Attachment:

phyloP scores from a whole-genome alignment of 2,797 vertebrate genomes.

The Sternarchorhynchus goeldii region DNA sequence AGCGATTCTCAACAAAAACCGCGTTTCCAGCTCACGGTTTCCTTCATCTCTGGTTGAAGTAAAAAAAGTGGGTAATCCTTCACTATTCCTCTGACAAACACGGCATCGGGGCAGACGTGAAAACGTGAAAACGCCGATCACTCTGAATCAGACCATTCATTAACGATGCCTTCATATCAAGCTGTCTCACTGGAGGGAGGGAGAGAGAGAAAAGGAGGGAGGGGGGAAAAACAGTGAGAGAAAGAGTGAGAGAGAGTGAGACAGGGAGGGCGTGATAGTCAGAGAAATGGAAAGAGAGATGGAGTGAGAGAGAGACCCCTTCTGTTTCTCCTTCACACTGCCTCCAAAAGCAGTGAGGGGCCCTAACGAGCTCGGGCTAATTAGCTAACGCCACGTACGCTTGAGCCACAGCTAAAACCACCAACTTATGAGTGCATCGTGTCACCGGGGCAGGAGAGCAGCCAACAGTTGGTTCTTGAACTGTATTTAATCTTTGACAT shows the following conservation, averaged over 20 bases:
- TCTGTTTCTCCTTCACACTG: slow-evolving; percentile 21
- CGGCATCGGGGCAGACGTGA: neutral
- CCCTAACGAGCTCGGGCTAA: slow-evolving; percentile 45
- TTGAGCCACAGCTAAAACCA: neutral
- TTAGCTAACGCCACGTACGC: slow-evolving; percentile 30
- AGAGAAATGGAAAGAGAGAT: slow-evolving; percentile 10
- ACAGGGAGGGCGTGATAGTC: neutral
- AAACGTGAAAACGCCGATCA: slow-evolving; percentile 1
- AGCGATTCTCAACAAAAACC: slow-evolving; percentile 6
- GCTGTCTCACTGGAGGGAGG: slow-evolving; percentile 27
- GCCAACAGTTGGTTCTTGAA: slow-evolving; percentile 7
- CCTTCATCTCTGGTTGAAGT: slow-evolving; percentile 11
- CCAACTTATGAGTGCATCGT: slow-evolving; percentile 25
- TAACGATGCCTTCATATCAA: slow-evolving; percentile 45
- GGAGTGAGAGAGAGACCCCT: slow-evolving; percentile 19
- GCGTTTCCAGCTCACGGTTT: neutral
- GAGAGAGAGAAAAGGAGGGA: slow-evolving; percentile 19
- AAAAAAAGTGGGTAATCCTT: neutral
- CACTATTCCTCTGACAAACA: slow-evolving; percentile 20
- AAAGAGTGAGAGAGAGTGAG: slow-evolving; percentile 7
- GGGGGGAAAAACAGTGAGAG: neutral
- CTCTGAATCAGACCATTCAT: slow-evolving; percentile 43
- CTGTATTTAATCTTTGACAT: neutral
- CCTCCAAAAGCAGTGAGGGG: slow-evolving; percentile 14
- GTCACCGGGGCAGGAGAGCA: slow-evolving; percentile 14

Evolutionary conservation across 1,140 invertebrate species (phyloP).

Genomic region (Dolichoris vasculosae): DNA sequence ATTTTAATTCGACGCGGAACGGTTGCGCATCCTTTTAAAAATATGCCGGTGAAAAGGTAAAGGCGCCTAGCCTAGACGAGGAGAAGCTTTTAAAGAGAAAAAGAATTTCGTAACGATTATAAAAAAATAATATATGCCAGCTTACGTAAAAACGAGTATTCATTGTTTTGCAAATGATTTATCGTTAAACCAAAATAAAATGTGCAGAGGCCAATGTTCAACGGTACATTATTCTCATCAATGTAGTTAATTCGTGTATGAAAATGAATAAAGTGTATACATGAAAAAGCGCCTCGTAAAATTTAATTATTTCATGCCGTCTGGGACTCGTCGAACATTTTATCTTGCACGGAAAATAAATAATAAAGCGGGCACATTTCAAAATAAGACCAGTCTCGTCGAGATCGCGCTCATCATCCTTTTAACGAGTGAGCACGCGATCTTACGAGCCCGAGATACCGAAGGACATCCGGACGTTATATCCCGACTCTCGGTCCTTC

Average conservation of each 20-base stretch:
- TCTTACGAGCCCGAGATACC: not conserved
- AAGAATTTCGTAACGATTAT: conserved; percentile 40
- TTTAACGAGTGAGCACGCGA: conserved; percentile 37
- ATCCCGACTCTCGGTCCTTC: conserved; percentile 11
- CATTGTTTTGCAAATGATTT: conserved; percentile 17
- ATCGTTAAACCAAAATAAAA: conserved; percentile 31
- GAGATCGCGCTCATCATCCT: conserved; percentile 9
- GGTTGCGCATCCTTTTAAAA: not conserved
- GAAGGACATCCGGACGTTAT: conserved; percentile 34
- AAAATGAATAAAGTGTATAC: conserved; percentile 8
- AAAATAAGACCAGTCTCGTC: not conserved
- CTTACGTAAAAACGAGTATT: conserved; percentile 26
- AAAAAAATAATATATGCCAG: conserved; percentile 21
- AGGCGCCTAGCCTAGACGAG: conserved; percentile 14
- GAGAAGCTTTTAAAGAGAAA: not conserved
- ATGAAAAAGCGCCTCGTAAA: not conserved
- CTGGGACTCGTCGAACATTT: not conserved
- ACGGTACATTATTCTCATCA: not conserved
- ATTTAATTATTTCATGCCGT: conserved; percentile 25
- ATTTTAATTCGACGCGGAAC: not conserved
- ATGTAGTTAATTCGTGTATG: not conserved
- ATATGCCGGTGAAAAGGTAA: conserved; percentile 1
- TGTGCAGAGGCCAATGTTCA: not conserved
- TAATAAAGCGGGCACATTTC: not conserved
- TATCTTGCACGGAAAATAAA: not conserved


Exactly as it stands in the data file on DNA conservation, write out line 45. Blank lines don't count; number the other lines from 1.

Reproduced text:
- GAGAAGCTTTTAAAGAGAAA: not conserved